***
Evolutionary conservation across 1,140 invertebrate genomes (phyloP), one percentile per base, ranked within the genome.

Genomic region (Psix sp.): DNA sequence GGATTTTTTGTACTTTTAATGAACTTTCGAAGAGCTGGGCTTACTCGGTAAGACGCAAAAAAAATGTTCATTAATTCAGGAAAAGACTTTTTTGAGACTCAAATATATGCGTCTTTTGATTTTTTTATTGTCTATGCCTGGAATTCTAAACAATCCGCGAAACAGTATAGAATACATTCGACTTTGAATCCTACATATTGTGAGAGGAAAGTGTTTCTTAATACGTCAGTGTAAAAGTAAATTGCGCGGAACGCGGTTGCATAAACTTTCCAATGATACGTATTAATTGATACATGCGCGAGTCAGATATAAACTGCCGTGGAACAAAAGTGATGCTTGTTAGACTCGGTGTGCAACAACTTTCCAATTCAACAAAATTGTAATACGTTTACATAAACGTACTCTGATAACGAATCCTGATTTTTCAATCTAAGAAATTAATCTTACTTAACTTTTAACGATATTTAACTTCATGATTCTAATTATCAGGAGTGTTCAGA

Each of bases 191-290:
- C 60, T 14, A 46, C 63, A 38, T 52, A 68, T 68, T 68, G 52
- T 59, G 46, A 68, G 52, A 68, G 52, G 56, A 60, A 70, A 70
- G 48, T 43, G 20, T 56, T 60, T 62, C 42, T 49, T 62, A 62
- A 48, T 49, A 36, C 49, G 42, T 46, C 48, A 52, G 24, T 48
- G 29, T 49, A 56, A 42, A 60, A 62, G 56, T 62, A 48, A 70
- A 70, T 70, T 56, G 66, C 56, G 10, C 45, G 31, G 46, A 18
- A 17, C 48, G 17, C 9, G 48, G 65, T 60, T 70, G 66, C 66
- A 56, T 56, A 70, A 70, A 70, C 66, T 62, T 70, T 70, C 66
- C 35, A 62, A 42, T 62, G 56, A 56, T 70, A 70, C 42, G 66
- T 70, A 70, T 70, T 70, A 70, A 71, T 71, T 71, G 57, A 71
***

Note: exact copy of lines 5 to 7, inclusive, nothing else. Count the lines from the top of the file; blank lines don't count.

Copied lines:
- T 59, G 46, A 68, G 52, A 68, G 52, G 56, A 60, A 70, A 70
- G 48, T 43, G 20, T 56, T 60, T 62, C 42, T 49, T 62, A 62
- A 48, T 49, A 36, C 49, G 42, T 46, C 48, A 52, G 24, T 48